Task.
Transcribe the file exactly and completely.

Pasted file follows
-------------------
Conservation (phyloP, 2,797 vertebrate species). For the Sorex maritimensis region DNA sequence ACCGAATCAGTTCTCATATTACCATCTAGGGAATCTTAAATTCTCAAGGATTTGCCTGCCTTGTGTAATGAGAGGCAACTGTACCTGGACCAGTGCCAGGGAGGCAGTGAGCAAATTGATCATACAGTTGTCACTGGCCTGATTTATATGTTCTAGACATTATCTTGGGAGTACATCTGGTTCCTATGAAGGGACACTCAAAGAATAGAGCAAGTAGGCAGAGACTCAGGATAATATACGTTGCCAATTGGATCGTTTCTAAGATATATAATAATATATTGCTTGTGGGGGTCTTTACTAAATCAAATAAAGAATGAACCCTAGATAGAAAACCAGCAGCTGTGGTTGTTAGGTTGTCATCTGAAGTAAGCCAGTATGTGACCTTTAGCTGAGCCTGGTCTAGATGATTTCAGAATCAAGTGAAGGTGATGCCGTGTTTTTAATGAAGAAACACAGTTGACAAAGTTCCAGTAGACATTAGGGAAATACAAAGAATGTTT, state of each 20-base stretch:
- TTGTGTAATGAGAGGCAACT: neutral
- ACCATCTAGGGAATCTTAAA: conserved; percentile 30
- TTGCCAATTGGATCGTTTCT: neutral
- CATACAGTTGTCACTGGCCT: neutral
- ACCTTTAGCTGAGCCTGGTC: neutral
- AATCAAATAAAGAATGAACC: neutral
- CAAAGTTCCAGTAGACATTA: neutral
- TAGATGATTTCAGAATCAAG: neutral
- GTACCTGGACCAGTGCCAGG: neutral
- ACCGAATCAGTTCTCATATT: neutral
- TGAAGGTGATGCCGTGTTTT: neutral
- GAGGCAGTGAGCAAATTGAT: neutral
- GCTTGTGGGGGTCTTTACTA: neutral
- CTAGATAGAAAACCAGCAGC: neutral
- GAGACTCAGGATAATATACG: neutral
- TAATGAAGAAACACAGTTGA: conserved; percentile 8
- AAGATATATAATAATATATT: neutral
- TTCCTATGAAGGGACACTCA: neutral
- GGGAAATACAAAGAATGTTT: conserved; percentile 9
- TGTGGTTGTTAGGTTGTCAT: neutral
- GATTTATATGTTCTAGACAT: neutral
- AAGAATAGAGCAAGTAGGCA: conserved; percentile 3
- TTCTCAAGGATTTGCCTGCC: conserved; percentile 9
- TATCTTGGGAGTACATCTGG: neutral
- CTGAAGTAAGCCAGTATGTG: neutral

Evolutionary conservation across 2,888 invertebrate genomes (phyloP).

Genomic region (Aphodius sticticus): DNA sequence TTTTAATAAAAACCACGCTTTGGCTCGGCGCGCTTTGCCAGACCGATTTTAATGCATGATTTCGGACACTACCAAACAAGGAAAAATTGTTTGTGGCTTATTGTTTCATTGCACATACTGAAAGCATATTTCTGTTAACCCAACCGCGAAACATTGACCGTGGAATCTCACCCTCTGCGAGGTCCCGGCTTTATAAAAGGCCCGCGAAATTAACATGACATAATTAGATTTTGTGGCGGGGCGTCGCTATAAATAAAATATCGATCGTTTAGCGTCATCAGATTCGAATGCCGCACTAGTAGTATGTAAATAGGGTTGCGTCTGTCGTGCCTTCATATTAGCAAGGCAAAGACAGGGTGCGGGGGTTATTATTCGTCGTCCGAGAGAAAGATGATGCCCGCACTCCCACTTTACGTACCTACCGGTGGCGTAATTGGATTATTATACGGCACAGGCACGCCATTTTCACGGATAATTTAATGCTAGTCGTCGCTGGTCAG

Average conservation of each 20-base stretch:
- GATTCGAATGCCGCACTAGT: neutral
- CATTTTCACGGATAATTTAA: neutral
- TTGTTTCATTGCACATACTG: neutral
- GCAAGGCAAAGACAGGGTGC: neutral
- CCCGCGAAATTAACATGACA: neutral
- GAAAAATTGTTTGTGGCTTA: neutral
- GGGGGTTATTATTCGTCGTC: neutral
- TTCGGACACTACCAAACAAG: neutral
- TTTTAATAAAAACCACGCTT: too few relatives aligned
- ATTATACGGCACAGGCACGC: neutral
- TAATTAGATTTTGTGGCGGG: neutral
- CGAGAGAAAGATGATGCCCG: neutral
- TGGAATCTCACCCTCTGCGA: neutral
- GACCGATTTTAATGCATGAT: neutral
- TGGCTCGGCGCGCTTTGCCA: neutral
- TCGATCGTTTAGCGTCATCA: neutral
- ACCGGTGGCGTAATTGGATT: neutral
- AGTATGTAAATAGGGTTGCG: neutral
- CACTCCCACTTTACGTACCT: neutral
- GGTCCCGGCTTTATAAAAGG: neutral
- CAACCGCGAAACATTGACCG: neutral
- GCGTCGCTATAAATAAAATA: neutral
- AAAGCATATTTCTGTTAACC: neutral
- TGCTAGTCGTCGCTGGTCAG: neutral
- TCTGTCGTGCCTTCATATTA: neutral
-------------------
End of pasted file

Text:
Conservation (phyloP, 2,797 vertebrate species). For the Sorex maritimensis region DNA sequence ACCGAATCAGTTCTCATATTACCATCTAGGGAATCTTAAATTCTCAAGGATTTGCCTGCCTTGTGTAATGAGAGGCAACTGTACCTGGACCAGTGCCAGGGAGGCAGTGAGCAAATTGATCATACAGTTGTCACTGGCCTGATTTATATGTTCTAGACATTATCTTGGGAGTACATCTGGTTCCTATGAAGGGACACTCAAAGAATAGAGCAAGTAGGCAGAGACTCAGGATAATATACGTTGCCAATTGGATCGTTTCTAAGATATATAATAATATATTGCTTGTGGGGGTCTTTACTAAATCAAATAAAGAATGAACCCTAGATAGAAAACCAGCAGCTGTGGTTGTTAGGTTGTCATCTGAAGTAAGCCAGTATGTGACCTTTAGCTGAGCCTGGTCTAGATGATTTCAGAATCAAGTGAAGGTGATGCCGTGTTTTTAATGAAGAAACACAGTTGACAAAGTTCCAGTAGACATTAGGGAAATACAAAGAATGTTT, state of each 20-base stretch:
- TTGTGTAATGAGAGGCAACT: neutral
- ACCATCTAGGGAATCTTAAA: conserved; percentile 30
- TTGCCAATTGGATCGTTTCT: neutral
- CATACAGTTGTCACTGGCCT: neutral
- ACCTTTAGCTGAGCCTGGTC: neutral
- AATCAAATAAAGAATGAACC: neutral
- CAAAGTTCCAGTAGACATTA: neutral
- TAGATGATTTCAGAATCAAG: neutral
- GTACCTGGACCAGTGCCAGG: neutral
- ACCGAATCAGTTCTCATATT: neutral
- TGAAGGTGATGCCGTGTTTT: neutral
- GAGGCAGTGAGCAAATTGAT: neutral
- GCTTGTGGGGGTCTTTACTA: neutral
- CTAGATAGAAAACCAGCAGC: neutral
- GAGACTCAGGATAATATACG: neutral
- TAATGAAGAAACACAGTTGA: conserved; percentile 8
- AAGATATATAATAATATATT: neutral
- TTCCTATGAAGGGACACTCA: neutral
- GGGAAATACAAAGAATGTTT: conserved; percentile 9
- TGTGGTTGTTAGGTTGTCAT: neutral
- GATTTATATGTTCTAGACAT: neutral
- AAGAATAGAGCAAGTAGGCA: conserved; percentile 3
- TTCTCAAGGATTTGCCTGCC: conserved; percentile 9
- TATCTTGGGAGTACATCTGG: neutral
- CTGAAGTAAGCCAGTATGTG: neutral

Evolutionary conservation across 2,888 invertebrate genomes (phyloP).

Genomic region (Aphodius sticticus): DNA sequence TTTTAATAAAAACCACGCTTTGGCTCGGCGCGCTTTGCCAGACCGATTTTAATGCATGATTTCGGACACTACCAAACAAGGAAAAATTGTTTGTGGCTTATTGTTTCATTGCACATACTGAAAGCATATTTCTGTTAACCCAACCGCGAAACATTGACCGTGGAATCTCACCCTCTGCGAGGTCCCGGCTTTATAAAAGGCCCGCGAAATTAACATGACATAATTAGATTTTGTGGCGGGGCGTCGCTATAAATAAAATATCGATCGTTTAGCGTCATCAGATTCGAATGCCGCACTAGTAGTATGTAAATAGGGTTGCGTCTGTCGTGCCTTCATATTAGCAAGGCAAAGACAGGGTGCGGGGGTTATTATTCGTCGTCCGAGAGAAAGATGATGCCCGCACTCCCACTTTACGTACCTACCGGTGGCGTAATTGGATTATTATACGGCACAGGCACGCCATTTTCACGGATAATTTAATGCTAGTCGTCGCTGGTCAG

Average conservation of each 20-base stretch:
- GATTCGAATGCCGCACTAGT: neutral
- CATTTTCACGGATAATTTAA: neutral
- TTGTTTCATTGCACATACTG: neutral
- GCAAGGCAAAGACAGGGTGC: neutral
- CCCGCGAAATTAACATGACA: neutral
- GAAAAATTGTTTGTGGCTTA: neutral
- GGGGGTTATTATTCGTCGTC: neutral
- TTCGGACACTACCAAACAAG: neutral
- TTTTAATAAAAACCACGCTT: too few relatives aligned
- ATTATACGGCACAGGCACGC: neutral
- TAATTAGATTTTGTGGCGGG: neutral
- CGAGAGAAAGATGATGCCCG: neutral
- TGGAATCTCACCCTCTGCGA: neutral
- GACCGATTTTAATGCATGAT: neutral
- TGGCTCGGCGCGCTTTGCCA: neutral
- TCGATCGTTTAGCGTCATCA: neutral
- ACCGGTGGCGTAATTGGATT: neutral
- AGTATGTAAATAGGGTTGCG: neutral
- CACTCCCACTTTACGTACCT: neutral
- GGTCCCGGCTTTATAAAAGG: neutral
- CAACCGCGAAACATTGACCG: neutral
- GCGTCGCTATAAATAAAATA: neutral
- AAAGCATATTTCTGTTAACC: neutral
- TGCTAGTCGTCGCTGGTCAG: neutral
- TCTGTCGTGCCTTCATATTA: neutral